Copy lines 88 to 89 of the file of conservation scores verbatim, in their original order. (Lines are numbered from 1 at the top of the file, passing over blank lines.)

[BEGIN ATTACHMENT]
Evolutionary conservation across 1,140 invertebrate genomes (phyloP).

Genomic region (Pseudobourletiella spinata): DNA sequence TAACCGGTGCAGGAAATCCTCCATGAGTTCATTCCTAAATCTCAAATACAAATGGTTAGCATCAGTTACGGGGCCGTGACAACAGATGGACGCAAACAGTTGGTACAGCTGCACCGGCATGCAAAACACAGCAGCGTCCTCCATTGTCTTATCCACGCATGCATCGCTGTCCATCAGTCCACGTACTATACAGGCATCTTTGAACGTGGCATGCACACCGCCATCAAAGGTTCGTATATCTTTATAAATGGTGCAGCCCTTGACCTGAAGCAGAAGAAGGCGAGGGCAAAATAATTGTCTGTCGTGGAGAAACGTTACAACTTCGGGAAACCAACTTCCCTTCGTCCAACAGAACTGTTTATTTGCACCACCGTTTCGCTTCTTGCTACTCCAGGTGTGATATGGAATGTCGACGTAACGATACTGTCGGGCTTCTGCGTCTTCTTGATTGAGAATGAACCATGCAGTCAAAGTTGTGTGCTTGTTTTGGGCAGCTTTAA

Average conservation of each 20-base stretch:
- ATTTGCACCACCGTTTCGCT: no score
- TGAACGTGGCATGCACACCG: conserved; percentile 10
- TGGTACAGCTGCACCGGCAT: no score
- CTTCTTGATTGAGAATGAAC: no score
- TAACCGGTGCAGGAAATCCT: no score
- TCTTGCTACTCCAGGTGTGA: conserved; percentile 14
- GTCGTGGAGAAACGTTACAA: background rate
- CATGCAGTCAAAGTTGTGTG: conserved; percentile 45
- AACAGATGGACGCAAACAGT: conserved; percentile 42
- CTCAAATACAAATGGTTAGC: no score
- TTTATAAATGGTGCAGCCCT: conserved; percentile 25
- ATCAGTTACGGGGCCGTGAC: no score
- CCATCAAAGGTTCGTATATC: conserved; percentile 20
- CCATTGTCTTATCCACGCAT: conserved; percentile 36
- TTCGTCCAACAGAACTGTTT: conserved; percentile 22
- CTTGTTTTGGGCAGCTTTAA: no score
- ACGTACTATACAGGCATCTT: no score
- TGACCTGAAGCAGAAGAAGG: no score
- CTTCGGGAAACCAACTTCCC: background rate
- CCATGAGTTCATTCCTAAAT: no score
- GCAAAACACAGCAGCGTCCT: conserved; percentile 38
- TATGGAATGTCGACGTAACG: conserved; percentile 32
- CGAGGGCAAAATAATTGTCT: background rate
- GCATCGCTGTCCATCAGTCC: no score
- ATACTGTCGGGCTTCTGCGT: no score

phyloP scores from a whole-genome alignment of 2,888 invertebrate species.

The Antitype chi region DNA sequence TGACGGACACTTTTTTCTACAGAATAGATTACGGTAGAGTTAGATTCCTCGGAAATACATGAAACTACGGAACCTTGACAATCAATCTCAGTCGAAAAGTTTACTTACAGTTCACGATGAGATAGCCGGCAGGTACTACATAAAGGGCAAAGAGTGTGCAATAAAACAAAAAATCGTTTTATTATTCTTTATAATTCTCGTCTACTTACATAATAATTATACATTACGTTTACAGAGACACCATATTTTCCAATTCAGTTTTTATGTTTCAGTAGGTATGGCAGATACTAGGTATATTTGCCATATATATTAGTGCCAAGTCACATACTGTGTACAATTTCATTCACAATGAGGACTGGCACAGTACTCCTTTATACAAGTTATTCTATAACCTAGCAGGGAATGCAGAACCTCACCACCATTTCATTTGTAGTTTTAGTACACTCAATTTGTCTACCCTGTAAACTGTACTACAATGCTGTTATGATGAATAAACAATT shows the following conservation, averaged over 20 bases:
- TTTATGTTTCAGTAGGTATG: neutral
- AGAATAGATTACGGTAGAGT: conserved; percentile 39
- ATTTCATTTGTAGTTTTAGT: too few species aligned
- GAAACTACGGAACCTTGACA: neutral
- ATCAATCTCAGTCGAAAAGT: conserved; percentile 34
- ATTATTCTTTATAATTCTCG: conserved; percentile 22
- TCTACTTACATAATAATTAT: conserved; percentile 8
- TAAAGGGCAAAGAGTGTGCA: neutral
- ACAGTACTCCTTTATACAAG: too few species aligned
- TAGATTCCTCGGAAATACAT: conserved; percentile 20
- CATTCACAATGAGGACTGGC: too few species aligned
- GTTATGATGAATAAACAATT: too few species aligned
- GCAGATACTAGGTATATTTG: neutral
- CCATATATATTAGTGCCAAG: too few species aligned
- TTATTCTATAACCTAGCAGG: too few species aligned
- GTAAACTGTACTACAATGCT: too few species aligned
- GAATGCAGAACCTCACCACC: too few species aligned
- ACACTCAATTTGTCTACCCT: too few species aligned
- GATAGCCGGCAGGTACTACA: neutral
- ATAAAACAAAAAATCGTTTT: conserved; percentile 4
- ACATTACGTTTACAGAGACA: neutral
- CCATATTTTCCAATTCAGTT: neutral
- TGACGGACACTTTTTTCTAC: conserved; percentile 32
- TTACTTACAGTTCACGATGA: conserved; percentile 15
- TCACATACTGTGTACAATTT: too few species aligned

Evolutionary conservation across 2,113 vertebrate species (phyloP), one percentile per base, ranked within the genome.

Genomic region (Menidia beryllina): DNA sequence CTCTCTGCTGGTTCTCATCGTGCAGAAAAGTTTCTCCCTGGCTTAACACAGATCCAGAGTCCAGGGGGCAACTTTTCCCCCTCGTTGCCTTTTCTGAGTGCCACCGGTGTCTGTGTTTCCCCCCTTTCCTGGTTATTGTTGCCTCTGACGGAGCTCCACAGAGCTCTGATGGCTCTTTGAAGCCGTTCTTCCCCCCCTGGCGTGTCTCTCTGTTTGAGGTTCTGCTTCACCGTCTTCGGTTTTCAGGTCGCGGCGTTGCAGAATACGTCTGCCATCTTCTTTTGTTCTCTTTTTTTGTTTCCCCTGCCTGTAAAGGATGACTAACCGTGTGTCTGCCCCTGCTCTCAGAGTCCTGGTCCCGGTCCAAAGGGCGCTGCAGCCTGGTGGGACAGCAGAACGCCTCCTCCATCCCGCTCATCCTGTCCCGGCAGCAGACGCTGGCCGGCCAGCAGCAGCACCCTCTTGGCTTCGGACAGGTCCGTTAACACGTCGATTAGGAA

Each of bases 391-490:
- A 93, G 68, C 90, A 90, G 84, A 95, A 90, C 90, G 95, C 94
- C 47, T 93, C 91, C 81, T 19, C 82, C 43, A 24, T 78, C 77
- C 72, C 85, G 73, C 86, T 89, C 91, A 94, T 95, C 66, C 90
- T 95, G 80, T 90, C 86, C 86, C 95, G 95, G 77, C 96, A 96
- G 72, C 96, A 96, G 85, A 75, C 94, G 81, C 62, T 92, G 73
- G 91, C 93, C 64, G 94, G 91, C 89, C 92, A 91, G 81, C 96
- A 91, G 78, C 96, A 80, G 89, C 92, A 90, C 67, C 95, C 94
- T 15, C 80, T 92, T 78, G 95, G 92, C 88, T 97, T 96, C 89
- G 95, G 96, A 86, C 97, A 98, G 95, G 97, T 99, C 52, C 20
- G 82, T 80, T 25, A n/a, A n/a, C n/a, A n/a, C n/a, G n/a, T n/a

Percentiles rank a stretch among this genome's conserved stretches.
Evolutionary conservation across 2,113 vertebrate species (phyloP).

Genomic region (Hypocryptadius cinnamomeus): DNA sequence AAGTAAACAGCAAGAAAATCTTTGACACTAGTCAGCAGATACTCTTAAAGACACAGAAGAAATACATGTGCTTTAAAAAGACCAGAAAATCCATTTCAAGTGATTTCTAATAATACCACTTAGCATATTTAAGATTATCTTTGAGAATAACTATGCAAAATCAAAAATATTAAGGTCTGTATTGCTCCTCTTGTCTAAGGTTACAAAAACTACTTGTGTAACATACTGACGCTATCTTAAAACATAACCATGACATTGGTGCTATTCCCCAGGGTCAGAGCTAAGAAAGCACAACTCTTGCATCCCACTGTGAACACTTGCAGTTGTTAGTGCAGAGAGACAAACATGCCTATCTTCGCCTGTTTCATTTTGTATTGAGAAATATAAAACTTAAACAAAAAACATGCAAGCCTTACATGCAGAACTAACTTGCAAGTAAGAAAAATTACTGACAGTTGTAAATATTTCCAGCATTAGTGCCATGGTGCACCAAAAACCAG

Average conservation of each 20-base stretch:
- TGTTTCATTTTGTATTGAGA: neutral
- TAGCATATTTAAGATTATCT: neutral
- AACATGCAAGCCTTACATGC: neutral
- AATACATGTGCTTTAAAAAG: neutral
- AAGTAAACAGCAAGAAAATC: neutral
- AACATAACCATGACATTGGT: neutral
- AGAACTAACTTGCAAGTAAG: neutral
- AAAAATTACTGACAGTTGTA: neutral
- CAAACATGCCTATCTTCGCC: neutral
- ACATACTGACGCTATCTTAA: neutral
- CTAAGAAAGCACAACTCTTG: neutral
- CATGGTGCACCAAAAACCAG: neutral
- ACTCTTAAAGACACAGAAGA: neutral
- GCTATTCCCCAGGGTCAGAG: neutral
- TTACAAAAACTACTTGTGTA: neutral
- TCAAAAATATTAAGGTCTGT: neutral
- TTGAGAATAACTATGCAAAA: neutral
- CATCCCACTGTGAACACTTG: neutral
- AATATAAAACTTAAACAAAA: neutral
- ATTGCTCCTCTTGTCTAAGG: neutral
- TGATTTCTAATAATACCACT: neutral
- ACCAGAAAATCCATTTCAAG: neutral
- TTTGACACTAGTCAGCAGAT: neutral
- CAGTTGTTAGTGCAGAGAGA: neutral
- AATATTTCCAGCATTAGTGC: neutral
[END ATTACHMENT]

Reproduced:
- TCAAAAATATTAAGGTCTGT: neutral
- TTGAGAATAACTATGCAAAA: neutral